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Cleveland State sued for censoring ‘Build a Wall of P***ie’ sculpture

Contract prevents it from modifying the artwork

Cleveland State University signed a contract with Billie Lawless more than 10 years ago to place his “mechanical sculpture” on campus as a work of political art that he modifies over time.

Previous sarcastic slogans he has attached to the sculpture include “OBAMA SCARE” and “AFFIRMATIVE FRICTION.”

The university itself is not allowed to “modify, disassemble or demolish” the sculpture or change the area within the fence that surrounds the sculpture, however. According to cleveland.com, “The university extended the contract twice, first until 2017 and then to 2020.”

This wasn’t a problem – until Lawless decided to mix two references to President Trump in his modification last fall.

The administration covered up his phrase “BUILD A WALL OF PUSSIE” with a “recycled homecoming banner,” according to the Foundation for Individual Rights in Education.

The National Coalition Against Censorship protested the move at the time, saying that covering up the “humorous one-foot-high texts that play with popular political slogans and media clichés” are likely a First Amendment violation.

Lawless has taken the baton from the coalition, filing a federal lawsuit against the public university for violating his free-speech rights, retaliating and breaching their contract.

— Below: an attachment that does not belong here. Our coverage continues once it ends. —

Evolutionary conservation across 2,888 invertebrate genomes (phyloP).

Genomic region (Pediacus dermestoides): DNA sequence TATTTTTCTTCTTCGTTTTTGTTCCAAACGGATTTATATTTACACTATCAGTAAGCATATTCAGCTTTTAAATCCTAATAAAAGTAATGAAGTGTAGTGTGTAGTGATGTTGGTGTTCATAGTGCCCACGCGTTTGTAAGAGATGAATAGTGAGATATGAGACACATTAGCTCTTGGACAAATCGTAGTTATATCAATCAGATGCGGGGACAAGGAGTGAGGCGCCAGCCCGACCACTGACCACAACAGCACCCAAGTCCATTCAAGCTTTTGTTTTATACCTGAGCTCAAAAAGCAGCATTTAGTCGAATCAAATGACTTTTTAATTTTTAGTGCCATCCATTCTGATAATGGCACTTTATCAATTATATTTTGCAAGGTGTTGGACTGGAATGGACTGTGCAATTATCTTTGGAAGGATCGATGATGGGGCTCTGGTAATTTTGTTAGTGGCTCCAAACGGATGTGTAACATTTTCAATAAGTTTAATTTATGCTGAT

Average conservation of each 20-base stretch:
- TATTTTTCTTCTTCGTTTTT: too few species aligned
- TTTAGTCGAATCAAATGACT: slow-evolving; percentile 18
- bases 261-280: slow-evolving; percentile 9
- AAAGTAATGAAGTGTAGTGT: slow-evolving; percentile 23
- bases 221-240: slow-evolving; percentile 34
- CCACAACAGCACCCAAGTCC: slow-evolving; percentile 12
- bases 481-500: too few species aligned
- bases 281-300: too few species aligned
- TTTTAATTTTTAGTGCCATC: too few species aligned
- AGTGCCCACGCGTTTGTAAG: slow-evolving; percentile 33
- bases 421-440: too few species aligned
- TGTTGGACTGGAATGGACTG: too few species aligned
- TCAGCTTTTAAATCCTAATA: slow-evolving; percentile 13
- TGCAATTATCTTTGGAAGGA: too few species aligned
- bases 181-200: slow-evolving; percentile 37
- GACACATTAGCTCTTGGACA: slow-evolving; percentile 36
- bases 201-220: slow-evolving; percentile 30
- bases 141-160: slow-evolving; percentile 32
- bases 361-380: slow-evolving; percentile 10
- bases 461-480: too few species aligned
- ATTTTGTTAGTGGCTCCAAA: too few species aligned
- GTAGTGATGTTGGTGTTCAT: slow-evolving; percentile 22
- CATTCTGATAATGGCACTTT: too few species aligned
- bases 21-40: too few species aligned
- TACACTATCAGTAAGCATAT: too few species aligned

He’s claiming at least $75,000 in damages, the minimum threshold for federal jurisdiction, according to cleveland.com:

James Gross, the university’s fiscal manager, asked Lawless to remove the text on Oct. 17. Lawless responded the next day by demanding the university remove the banner, according to the suit.

The university notified Lawless that it intended to terminate the contract on Nov. 28. The sculpture remains on campus, as the contract requires either side to notify the other of a termination six months before an end date, said Lawless’ attorney Andy Geronimo.

The artist lost his first round in court last month when Judge Dan Polster declined to issue a temporary restraining order that would force the university to remove the banner. Geronimo, the attorney, said the judge set another meeting for Feb. 8, but the results of that planned meeting have not been reported that The College Fix can find.

CSU told cleveland.com that the dispute is a “contract matter,” not a First Amendment matter, and it had the right to terminate the contract.

FIRE said the dispute goes beyond both the Constitution and the specific contract with Lawless, reminding CSU of its own policies:

While Lawless is neither a professor nor a student, Cleveland State University has committed itself to a robust culture of free expression, having adopted a version of the Chicago Statement and being the only institution in Ohio to maintain a green light rating in FIRE’s Spotlight database. Free expression requires the protection of artistic expression — even when some may find it inappropriate or offensive. In its actions here, CSU fails to uphold its promises to the university community.

Read the cleveland.com report, FIRE post and NCAC statement.

MORE: Yale art history professors silent as Yale censors artwork

IMAGE: Billie Lawless

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About the Author
Associate Editor
Greg spent several years as a technology policy reporter and editor for Warren Communications News in Washington, D.C., and guest host on C-SPAN’s “The Communicators.” He co-founded the alternative newspaper PUNCH and served as a reporter, editor and columnist for The Falcon at Seattle Pacific University.

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